Before the Asylum

Before the Asylum |  Asylum Design |  The Kirkbride Plan |  Challenges

Purpose-built curative asylums were not created in Ontario until the mid-19th century, and the London Asylum for the Insane was not opened until 1870. Asylums had existed since the Middle Ages in Europe, mostly in the form of a few private hospices, but these institutions were solely custodial. There was no medical therapy, nor a sense of curing those with mental illness.

When Upper Canada, now modern-day Ontario, was formed in 1791, the government did not institute any form of poor relief, such as the famed English Poor Law, which dated back to the 16th century. This Poor Law traditionally helped support those with mental illness, among others, and without it Upper Canada was left without a provincial system for those in need. People with mental illness lived with family, on the streets or were housed in jails up until the 20th century.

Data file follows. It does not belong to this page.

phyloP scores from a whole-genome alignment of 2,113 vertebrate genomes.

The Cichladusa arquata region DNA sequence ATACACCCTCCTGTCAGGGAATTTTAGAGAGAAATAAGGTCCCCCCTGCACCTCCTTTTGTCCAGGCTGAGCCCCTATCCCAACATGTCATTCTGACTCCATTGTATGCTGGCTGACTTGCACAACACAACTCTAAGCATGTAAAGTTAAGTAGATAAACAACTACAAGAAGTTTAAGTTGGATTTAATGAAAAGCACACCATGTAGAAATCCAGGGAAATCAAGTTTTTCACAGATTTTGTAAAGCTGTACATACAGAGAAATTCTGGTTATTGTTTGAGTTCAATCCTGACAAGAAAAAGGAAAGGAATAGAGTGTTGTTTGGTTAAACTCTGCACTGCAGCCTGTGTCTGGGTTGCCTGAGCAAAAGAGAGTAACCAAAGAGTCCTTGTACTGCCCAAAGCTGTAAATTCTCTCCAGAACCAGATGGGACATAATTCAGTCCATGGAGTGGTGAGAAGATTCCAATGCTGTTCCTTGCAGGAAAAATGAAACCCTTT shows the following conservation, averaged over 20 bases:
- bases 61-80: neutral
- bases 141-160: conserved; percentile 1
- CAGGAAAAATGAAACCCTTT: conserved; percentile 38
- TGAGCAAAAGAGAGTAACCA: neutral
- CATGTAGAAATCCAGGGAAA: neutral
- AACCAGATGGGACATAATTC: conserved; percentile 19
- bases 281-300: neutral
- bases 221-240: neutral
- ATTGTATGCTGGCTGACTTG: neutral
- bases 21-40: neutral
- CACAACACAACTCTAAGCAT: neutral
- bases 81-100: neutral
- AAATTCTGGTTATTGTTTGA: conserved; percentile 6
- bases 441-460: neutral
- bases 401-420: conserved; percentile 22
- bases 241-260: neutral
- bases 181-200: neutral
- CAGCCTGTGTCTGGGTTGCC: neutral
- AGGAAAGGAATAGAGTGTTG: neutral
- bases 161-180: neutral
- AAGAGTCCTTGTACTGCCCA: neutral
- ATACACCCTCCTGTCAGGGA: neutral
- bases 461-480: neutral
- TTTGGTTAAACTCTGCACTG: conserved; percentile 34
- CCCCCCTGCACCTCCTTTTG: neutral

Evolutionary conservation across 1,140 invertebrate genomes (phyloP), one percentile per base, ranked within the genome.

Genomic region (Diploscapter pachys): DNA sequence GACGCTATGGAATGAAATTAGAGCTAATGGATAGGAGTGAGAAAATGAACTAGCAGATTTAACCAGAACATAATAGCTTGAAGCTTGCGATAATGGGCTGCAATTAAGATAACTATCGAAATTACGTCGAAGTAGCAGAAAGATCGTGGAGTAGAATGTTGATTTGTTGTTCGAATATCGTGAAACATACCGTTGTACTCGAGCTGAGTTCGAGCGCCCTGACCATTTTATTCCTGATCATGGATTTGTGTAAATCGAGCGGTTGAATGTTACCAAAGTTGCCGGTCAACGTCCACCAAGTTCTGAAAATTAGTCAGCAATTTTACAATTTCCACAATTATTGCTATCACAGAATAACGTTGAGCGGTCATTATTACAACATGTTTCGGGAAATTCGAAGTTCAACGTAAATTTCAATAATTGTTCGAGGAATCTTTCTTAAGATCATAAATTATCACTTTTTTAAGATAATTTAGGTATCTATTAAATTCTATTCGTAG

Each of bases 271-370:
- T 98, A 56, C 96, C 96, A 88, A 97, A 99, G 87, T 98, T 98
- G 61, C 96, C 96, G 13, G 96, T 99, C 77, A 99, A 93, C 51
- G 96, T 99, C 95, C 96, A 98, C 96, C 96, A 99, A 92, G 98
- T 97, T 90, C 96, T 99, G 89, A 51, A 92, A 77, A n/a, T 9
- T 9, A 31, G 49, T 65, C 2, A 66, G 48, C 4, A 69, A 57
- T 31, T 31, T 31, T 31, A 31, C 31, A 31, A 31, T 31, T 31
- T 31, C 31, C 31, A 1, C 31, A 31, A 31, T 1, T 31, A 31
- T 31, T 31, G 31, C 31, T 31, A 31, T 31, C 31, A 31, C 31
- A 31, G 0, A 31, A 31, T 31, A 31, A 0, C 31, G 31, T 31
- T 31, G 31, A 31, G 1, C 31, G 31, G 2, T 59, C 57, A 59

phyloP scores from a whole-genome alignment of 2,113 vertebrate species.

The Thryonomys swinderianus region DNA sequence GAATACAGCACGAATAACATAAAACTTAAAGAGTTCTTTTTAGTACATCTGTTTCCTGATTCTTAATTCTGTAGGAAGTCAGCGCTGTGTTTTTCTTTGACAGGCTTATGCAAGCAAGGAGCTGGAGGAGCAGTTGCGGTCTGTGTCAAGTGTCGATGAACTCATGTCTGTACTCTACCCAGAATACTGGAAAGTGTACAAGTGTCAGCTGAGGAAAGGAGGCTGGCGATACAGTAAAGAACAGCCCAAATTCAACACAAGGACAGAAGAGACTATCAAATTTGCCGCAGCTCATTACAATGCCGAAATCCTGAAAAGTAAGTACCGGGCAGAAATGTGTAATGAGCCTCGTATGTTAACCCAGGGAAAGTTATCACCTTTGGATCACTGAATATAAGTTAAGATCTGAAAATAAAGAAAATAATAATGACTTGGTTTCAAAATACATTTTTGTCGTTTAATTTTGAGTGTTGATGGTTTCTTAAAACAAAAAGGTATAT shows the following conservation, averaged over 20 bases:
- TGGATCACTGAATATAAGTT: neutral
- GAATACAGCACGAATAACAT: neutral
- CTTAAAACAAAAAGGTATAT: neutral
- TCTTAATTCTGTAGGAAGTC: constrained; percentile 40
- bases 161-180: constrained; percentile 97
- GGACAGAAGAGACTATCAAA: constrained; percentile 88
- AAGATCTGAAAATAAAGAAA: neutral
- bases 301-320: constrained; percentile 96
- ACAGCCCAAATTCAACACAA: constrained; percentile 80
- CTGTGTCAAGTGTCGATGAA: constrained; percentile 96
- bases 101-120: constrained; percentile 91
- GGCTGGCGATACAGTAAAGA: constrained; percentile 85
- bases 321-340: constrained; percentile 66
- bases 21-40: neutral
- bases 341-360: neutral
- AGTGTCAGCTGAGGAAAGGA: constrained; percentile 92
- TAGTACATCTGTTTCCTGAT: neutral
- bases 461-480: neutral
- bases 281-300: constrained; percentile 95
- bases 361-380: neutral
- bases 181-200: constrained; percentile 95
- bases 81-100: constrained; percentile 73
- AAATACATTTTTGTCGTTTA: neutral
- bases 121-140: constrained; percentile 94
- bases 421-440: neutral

The 1837 House of Industry Act created workhouses to provide relief for people who could not support themselves, but in reality these institutions were generally impoverished and offered little in terms of employment. This system was not new; England had had tax-supported poorhouses for two centuries and the United States had adopted the idea during the same period as Canada.

The population of these workhouses was quite varied, and included orphans, the unemployed, alcoholics, and people with mental illness. This environment was in no way conducive to helping those with mental illness, and Canada soon began to follow both England and the United States in building asylums.